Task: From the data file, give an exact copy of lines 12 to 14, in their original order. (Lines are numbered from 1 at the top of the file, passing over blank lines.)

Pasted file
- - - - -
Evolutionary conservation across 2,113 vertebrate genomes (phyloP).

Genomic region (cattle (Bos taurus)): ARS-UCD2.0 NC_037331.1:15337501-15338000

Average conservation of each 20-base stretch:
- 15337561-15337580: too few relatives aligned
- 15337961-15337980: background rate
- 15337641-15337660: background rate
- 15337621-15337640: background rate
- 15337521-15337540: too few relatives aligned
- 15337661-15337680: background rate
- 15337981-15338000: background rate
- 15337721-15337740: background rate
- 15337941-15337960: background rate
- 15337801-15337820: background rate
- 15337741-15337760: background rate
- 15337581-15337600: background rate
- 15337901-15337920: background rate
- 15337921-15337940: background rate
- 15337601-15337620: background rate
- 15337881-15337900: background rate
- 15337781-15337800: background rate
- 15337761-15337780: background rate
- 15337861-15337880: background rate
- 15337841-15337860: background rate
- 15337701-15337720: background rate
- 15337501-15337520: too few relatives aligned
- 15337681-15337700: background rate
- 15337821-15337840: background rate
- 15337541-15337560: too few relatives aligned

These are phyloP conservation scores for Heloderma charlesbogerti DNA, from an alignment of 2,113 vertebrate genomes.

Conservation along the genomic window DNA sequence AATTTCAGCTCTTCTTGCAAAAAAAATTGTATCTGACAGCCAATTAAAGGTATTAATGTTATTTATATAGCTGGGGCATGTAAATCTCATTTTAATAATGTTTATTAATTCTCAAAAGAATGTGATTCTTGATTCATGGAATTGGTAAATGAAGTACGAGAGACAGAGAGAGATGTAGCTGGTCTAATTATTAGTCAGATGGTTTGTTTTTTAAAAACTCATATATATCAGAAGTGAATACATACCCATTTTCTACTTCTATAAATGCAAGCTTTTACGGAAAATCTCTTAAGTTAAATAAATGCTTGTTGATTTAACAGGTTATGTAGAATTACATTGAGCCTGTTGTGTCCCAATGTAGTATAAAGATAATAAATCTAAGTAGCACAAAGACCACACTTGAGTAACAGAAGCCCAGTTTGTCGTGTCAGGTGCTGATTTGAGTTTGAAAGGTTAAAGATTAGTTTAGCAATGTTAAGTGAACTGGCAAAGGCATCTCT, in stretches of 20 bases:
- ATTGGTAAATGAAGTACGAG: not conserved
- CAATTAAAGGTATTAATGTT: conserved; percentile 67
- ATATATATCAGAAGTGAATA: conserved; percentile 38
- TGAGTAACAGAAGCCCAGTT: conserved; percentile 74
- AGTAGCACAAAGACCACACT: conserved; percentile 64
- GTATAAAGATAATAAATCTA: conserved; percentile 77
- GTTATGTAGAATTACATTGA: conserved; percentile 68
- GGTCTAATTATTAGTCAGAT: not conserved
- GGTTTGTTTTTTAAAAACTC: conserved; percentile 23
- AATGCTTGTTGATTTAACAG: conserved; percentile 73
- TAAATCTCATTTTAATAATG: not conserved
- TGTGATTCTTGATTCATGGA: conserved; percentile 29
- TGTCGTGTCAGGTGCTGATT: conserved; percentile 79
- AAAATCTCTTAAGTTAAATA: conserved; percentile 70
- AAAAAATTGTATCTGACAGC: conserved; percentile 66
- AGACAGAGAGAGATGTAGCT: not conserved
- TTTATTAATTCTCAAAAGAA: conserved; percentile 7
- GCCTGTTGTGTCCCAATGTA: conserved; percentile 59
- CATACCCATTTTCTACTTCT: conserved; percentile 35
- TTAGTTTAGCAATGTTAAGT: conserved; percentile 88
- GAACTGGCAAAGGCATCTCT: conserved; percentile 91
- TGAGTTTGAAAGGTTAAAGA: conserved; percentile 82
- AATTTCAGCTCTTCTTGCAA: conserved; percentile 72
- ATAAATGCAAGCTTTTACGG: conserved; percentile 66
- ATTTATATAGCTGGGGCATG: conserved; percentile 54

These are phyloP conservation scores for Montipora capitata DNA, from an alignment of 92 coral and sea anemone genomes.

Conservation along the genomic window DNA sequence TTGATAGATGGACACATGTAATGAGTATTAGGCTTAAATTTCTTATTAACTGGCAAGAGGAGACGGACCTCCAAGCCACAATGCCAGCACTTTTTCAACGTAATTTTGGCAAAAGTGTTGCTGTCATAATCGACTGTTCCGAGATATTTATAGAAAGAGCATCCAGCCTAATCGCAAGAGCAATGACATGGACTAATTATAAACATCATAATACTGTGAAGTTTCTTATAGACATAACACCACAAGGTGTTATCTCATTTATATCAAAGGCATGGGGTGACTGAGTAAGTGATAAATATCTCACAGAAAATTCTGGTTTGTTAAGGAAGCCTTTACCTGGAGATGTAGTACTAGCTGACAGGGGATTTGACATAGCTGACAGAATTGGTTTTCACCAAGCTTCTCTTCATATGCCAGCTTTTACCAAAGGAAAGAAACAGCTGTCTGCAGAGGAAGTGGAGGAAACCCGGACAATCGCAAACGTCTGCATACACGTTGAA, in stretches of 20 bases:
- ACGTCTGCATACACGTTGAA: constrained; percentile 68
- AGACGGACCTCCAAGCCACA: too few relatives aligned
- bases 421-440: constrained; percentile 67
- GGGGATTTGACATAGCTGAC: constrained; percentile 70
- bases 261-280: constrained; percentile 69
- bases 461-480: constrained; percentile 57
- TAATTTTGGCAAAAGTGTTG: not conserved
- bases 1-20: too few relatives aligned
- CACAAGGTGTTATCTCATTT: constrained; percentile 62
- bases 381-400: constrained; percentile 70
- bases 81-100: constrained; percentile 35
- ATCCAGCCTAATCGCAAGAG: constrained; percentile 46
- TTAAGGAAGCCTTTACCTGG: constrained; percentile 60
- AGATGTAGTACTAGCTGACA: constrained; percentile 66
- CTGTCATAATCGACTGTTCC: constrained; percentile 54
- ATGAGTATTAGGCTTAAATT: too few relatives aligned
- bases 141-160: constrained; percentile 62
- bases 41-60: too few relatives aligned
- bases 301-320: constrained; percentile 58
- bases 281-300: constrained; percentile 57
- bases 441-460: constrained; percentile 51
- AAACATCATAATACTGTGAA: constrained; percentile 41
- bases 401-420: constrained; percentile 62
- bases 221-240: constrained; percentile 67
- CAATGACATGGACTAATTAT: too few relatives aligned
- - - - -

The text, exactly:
- 15337941-15337960: background rate
- 15337801-15337820: background rate
- 15337741-15337760: background rate